Useful Links

Short Informational Videos
Great Guides and References for Residential Consumers
General Info
Solarize (Neighborhood group/bulk purchasing)
  • See information about our prior Solarize Plano Projects - 2013 and 2014
  • Solarize Guidebook - a community guide to collective purchasing of residential PV systems. Watch this great accompanying Youtube video - Community Shared Solar with Solarize
  • Summit Community Solar - while called community solar, this website is about a group purchase program taking place in Utah.  The website is full of very useful information about group solar purchases organized over a large community area. It is a great reference.
  • Delivering Solar: Group Purchasing is Driving Down Costs for Customers - This article from the National Renewable Energy Lab gives a basic introduction on the bulk purchase concept and outlines different models used groups around the country.
  • Purchasing Power: Best Practices Guide to Collaborative Solar Procurement - A best practices guide designed to assist commercial and government entities in executing a collaborative solar purchase.
  • Two good examples of groups helping neighborhoods organize group purchases - Solar United Neighborhoods - DC SUN and Florida SUN
  • For Texas - see what Public Citizen Texas and the Texas Solar Energy Society has available at www.solarizetexas.org. On their "Solarize Resources" page, the have developed a Solarize Texas presentation to provide an overview with some Texas specific information, as well as a shorter Solarize Texas brochure that’s perfect for sharing with interested friends, neighbors and community organizations.
  • Example - Check out the Solarize South Carolina program. It is a community program that makes it easy for citizens of South Carolina to go solar.  The program puts citizens in touch with local installers, great financing and state of the art technology, so they can take control of their utility bills.
Community Solar (also known as Solar Gardens and Shared Solar)
  • Consumers who rent their homes, live in an apartment, do not have unshaded or otherwise well-oriented roof space, or may not qualify for a lease now have the ability to choose community solar in an increasing number of states. Entering into a community solar agreement is a significant decision and consumers should understand the basics of solar energy, where community solar is available, key terms in agreements, and the right questions to ask solar professionals. While there are not yet many options in Texas, the potential is growing. So when community solar does become available in your area, be sure to review this July 2016 publication from the Solar Energy Industries Association, Residential Consumer Guide to Community Solar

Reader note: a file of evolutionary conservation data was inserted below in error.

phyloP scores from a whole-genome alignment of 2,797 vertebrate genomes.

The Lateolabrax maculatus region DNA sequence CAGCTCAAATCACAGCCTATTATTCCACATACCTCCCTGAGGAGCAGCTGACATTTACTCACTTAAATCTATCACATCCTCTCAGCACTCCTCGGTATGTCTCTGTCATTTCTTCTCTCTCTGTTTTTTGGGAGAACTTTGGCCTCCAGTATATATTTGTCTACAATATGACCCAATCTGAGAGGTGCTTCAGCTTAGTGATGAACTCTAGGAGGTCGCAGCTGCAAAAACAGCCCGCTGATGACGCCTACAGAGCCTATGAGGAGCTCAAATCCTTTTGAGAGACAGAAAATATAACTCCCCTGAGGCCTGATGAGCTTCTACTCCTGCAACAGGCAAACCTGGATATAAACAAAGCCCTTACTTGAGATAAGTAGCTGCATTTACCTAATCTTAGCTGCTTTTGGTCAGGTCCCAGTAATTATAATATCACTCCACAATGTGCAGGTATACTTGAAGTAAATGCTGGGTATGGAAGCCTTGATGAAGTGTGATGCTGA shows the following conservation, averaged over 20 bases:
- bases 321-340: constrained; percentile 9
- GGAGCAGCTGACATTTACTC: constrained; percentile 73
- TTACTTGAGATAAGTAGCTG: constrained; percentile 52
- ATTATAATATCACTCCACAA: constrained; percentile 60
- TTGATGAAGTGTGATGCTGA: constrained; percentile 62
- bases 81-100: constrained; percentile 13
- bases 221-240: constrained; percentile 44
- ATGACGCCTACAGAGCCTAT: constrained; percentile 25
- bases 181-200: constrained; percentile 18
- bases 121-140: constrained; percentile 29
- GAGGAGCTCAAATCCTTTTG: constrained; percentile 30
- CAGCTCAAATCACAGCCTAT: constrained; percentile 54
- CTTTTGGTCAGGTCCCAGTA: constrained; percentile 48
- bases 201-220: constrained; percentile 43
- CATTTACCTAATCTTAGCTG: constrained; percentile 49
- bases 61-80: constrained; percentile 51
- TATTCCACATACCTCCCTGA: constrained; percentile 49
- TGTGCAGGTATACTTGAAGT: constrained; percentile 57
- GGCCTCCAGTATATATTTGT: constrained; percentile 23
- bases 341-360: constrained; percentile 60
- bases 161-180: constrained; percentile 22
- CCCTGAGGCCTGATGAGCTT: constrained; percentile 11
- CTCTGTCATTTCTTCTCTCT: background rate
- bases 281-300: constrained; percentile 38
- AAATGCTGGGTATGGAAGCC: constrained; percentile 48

• The Coalition for Community Solar Access (CCSA) is a business-led trade organization that works to expand access to clean, local affordable energy nationwide through community solar.
  • Shared Solar: Current Landscape, Market Potential, and the Impact of Federal Securities Regulation - April 2015 - The National Renewable Energy Laboratory (NREL) released this report that paints a bright picture for the future of shared solar. Read the blog post for an overview of the report.
  • “Community shared solar” is generally defined as a solar-electric system that provides power and/or financial benefit to multiple community members. There are a number of different models or approaches for developing a community solar project. Check out this great overview and resource page at Community Power Network
  • Shared Solar - Creating Universal Access to Solar Energy - February 2014 - Presentation by Hannah Masterjohn with Vote Solar on the concept of shared solar and how it can open up access to a large portion of Americans who can’t install solar on their own homes. 
  • Guide to Community Solar - a resource for those who want to develop community shared solar projects
  • Community Renewables - model program rules for community-scale renewables that consider many of the basic issues facing community renewables programs - by the Interstate Renewable Energy Council
  • The Solar Garden Institute - A Solar Garden is a community shared solar array with grid-connected subscribers. Homes and businesses, even if shaded by trees, receive a bill credit as if the panels were on their own roof using “virtual net metering”.
  • What is Shared Renewable Energy? - SharedRenewables.org is the information center for shared renewable energy projects and policy across the U.S. We aim to provide a forum for advocates, policy makers, and solar developers to collaborate on shared renewable energy policy and projects to bring clean local energy to more Americans.
Solar Energy Myths
Net Metering


Solar Fees? What? Electric Utility Rate Design
While the electric utility industry broadly embraces solar energy, they embrace it best when they own and control it, and not as much when individuals generate their own electricity. Some utilities are concerned that rooftop solar will put them out of business (or at least greatly alter their 100+ year business model).  Some are trying to put special fees on their customers that have invested in solar to generate local clean energy.
Cost Trends
  • Jan 2015 - Cities where solar is cheaper than the gridDallas/Ft. Worth made the list at #15.
  • Cost of Solar - check out this Jan 2014 one minute video about the cost of solar.
  • For an in depth report on cost trends, see this published report in August 2015 by the DOE Berkeley Labs, Tracking the Sun VIII: The Installed Price of Residential and Non-Residential Photovoltaic Systems in the United States. This report provides data up through 2014. Earlier versions of the report are available by searching the internet, e.g. Tracking the Sun VII
    • (from VIII, page 29, figure 19) Residential Systems Installed in 2014 Median Installed Price - $3.4/watt Texas
    • (from VII, page 24, figure 16) Systems ≤10 kWDC Installed in 2013 Median Installed price - $3.5/watt Texas